Bob Tamasy: Coping With The Perplexing Perils Of Prosperity

  • Monday, March 4, 2024
  • Bob Tamasy
Bob Tamasy
Bob Tamasy

We all have experienced difficulties in many forms – financial struggles; health challenges; ongoing family conflicts; emergencies occurring at absolutely the worst possible times; working hard toward a desired goal only to see it elude our grasp and never come to fruition. But tough times build tough people, right? Out of necessity, we learn how to cope with adversity.

But what about prosperity? How good are we at dealing with times when everything seems to be going well?

That might seem strange to ask. We love the good times. To borrow the musical stanza from the Ira Gershwin opera, “Porgy and Bess,” what’s not to like about “Summertime, when the livin’ is easy”?

But in reality, the way we handle and process prosperity might be a greater and more accurate test of character than adversity. Because during hard times, unless we simply give up, we do whatever it takes to survive and make it past the crisis. We turn on our internal survival mechanism and shift into high gear. Prosperity, on the other hand, can trigger positive or negative responses.

There are countless stories of people who fought hard to reach the heights of their vocation – including entertainers, athletes, business executives, politicians, other public figures – only to suffer tragic tumbles from grace. They couldn’t handle success. Sadly, this has proved true as well for some who claim to be followers of Jesus Christ.

Reading a devotional by Charles Haddon Spurgeon, the great British preacher of the mid-to-late 1800s, brought this to mind. Referring to a statement by the apostle Paul, Spurgeon observed:

“There are many who know ‘how to be abased,’ who have not learned ‘how to abound.’ When they are set on the top of a pinnacle, their heads grow dizzy, and they are ready to fall. The Christian far more often disgraces his profession in prosperity than in adversity…. The crucible of adversity is a less severe trial to the Christian than the refining pot of prosperity…. When (Paul) had much, he knew how to use it. Abundant grace enabled him to bear abundant prosperity.”

Spurgeon was referring to Philippians 4:12, in which Paul told of having to “learn” how to deal times when he was prospering, both personally and in ministry. He wrote, “I know how to be abased, and I know how to abound. Everywhere and in all things I have learned both to be full and to be hungry, both to abound and to suffer need.” Another translation expresses the apostle’s sentiments a bit differently: “I have learned the secret of being content in any and every situation, whether well fed or hungry, whether living in plenty or in want.”

Throughout history people have wrestled with what we might term the “peril of prosperity.” Throughout the Old Testament we read about the Israelites, God’s chosen people, who cried out to the Lord in times of distress only to give Him little thought when things seemed to be going smoothly. Despite their religious rituals, they lived as “practical atheists,” until the next calamity reminded them of how desperately they needed to rely on God. They were abominably slow learners.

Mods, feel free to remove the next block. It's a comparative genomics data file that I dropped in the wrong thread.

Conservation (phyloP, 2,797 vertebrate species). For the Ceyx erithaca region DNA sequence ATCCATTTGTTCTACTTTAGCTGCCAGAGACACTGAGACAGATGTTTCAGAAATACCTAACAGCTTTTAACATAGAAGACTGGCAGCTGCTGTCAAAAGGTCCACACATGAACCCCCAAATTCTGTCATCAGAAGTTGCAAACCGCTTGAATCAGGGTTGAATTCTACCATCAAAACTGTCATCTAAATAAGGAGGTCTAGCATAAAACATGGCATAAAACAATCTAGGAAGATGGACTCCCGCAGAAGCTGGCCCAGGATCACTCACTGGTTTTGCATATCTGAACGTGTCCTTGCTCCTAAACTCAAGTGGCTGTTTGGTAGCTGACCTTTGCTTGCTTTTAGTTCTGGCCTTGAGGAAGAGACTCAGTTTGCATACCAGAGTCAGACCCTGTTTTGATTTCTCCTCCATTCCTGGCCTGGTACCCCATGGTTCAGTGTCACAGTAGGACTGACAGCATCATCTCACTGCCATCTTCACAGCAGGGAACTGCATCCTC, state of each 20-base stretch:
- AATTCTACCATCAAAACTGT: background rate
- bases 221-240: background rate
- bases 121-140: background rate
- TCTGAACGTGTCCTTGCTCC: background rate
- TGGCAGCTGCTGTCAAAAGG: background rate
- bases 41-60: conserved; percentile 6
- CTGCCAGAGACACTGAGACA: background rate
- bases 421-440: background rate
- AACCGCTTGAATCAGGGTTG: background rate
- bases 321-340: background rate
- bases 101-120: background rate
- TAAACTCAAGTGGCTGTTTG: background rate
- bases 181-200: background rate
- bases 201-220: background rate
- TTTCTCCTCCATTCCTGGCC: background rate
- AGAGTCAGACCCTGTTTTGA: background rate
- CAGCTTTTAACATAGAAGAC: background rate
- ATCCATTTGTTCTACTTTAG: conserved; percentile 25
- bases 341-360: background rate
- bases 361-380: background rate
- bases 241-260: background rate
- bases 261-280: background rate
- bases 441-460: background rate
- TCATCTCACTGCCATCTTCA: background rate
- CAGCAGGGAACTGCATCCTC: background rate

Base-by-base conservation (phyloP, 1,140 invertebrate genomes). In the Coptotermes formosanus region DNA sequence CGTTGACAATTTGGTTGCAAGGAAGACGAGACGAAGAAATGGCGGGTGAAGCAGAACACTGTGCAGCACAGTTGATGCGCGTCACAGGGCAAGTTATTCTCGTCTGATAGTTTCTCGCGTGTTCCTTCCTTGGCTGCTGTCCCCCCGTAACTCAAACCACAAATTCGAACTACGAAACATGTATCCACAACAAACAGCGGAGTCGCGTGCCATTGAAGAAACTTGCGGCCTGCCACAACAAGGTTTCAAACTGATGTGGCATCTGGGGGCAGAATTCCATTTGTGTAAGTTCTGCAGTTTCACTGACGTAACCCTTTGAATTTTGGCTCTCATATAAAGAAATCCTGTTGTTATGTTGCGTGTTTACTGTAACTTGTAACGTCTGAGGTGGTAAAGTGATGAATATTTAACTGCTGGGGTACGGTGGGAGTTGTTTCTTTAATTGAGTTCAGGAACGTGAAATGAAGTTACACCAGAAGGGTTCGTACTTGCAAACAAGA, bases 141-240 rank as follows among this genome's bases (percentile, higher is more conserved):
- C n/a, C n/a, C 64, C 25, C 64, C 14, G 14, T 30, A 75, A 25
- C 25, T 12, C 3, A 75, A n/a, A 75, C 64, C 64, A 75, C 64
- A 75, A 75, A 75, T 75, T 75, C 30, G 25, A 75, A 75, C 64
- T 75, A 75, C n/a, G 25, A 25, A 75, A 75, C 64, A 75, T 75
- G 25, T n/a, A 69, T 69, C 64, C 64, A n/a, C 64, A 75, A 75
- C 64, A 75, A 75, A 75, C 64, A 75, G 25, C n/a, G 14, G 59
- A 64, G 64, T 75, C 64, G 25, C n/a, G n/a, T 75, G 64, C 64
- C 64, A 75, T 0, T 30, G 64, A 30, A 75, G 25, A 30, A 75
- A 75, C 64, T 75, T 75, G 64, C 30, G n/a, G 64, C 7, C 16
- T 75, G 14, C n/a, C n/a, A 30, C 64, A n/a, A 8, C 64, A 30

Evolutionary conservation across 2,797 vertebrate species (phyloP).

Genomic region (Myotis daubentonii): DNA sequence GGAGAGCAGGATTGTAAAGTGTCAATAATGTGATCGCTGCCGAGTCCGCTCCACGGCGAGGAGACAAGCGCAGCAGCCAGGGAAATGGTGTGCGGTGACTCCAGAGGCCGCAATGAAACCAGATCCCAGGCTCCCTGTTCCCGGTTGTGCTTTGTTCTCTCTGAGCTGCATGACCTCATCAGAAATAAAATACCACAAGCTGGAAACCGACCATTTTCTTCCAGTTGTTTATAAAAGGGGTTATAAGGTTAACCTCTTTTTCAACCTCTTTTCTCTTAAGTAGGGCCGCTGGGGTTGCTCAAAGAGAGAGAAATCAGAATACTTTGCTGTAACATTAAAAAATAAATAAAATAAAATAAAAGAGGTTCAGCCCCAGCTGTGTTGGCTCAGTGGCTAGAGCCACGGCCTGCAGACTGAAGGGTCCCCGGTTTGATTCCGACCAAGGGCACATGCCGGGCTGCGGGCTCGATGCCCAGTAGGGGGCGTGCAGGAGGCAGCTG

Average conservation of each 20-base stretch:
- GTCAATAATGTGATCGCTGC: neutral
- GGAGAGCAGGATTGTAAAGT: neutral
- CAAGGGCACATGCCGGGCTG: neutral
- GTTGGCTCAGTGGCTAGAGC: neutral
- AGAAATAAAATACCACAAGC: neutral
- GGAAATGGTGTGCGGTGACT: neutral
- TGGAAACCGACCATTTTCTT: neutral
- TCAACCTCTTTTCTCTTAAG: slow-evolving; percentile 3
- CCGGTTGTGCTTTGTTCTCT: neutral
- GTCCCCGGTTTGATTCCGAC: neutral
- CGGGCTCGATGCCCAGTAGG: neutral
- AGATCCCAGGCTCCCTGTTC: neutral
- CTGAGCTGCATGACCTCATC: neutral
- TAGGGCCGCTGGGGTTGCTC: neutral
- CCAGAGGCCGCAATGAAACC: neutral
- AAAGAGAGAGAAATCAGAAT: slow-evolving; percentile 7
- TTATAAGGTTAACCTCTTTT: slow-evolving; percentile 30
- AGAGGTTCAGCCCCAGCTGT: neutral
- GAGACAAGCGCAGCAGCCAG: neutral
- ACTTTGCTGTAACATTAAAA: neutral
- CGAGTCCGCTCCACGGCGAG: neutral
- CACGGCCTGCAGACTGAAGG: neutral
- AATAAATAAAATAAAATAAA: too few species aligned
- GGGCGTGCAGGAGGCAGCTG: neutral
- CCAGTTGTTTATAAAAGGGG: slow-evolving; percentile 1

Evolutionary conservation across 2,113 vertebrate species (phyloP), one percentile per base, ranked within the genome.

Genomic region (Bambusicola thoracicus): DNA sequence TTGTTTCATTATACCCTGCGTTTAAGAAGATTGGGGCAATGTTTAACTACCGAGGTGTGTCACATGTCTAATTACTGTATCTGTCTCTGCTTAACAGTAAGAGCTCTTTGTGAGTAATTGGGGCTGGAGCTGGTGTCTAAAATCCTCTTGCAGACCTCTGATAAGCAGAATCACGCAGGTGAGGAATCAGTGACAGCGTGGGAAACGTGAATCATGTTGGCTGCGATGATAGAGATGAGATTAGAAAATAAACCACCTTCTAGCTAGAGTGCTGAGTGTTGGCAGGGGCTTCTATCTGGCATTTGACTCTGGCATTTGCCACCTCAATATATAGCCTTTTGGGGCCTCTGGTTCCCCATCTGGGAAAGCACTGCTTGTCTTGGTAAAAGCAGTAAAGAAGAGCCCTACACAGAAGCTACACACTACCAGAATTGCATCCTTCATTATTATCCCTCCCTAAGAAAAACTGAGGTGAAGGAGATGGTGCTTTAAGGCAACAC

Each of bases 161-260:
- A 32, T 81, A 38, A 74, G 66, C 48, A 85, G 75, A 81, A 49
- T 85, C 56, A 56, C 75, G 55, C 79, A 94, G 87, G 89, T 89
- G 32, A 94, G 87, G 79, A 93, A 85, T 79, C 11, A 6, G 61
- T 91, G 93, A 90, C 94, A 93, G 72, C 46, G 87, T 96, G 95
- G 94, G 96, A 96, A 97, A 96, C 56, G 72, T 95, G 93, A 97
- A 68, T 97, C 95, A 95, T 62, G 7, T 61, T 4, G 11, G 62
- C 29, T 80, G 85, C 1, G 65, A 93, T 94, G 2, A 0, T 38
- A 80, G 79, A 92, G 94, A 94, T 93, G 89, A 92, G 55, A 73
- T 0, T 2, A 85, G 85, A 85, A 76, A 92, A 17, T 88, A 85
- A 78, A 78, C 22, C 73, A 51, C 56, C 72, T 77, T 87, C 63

In a collection of proverbs in the Bible, written by someone known as “Agur son of Jakeh,” we read this cautionary request: “…give me neither poverty nor riches, but give me only my daily bread. Otherwise, I may have too much and disown you and say, ‘Who is the Lord?’ Or I may become poor and steal, and so dishonor the name of my God” (Proverbs 30:8-9).

Another verse in the same Old Testament book also notes how difficult it can be to deal appropriately with success and acclaim: “The crucible for silver and the furnace for gold, but man is tested by the praise he receives” (Proverbs 27:21). Apparently, we learn to pass this test with time and experience.

During times of difficulty many of us are quick to turn to God, pleading for His intervention and resolution of our problems. But how many of us are equally eager to acknowledge and humbly deflect to Him any praise we receive when things “couldn’t be better” and all seems right in our world? Are we prepared to pass the “test” then?

* * *

Robert J. Tamasy is a veteran journalist, former newspaper editor and magazine editor. Bob has written, co-authored and edited more than 15 books. These include the newly published, ”Marketplace Ambassadors”; “Business At Its Best: Timeless Wisdom from Proverbs for Today’s Workplace”; “Tufting Legacies,” “The Heart of Mentoring,” and “Pursuing Life With a Shepherd’s Heart.” A weekly business meditation he edits, “Monday Manna,” is translated into more than 20 languages and sent via email around the world by CBMC International. The address for his blog is www.bobtamasy.blogspot.com. His email address is btamasy@comcast.net.

Church
United Methodist Conference Draws Hundreds To Chattanooga This Week
  • 4/15/2024

Nearly 500 women from the southeast region will meet at the Chattanooga Convention Center to elect officers, organize for mission work and discuss how they can help other women and children. ... more

Bob Tamasy: Be Careful About What You Think You're Entitled To
Bob Tamasy: Be Careful About What You Think You're Entitled To
  • 4/11/2024

When you hear the word “entitlement,” what comes to mind? Like a lot of words in the English language, it carries a variety of meanings. It can amount to an “if A, then B” or “if this happens, ... more

Middle Valley Church Of God Service, Sermon Titled 'How Do You React When You Meet A Dead Man?'
  • 4/10/2024

Middle Valley Church of God, located at 1703 Thrasher Pike in Hixson, Tennessee, announces that Pastor Mitch McClure will be preaching on Sunday, April 14, in the 10:30 a.m. service. McClure ... more